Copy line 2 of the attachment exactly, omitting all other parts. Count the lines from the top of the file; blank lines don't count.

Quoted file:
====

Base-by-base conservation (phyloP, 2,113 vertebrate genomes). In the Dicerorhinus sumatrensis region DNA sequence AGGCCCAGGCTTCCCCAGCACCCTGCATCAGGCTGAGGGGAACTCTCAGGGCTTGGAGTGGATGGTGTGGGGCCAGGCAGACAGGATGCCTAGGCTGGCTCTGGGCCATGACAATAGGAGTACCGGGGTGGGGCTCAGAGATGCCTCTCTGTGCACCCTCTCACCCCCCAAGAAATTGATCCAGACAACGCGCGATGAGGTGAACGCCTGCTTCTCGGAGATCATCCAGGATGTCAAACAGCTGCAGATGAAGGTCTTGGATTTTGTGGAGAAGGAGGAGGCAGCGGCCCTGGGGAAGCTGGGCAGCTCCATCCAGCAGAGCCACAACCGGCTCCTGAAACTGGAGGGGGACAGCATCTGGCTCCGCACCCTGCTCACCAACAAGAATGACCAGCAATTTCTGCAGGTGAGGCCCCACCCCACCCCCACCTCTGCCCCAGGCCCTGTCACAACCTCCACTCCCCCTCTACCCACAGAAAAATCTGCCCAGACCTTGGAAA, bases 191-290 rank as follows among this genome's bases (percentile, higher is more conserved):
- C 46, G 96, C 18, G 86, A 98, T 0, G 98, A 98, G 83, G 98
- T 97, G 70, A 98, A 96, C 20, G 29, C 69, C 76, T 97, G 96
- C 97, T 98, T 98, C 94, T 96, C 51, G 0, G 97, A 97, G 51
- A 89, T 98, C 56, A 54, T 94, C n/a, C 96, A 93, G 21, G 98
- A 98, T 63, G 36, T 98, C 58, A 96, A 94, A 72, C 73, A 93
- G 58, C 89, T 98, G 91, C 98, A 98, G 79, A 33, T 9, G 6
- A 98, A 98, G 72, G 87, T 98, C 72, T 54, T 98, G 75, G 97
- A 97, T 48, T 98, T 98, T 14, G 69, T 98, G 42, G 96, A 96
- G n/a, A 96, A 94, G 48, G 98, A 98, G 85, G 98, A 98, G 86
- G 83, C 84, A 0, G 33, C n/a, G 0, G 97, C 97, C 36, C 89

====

- C 46, G 96, C 18, G 86, A 98, T 0, G 98, A 98, G 83, G 98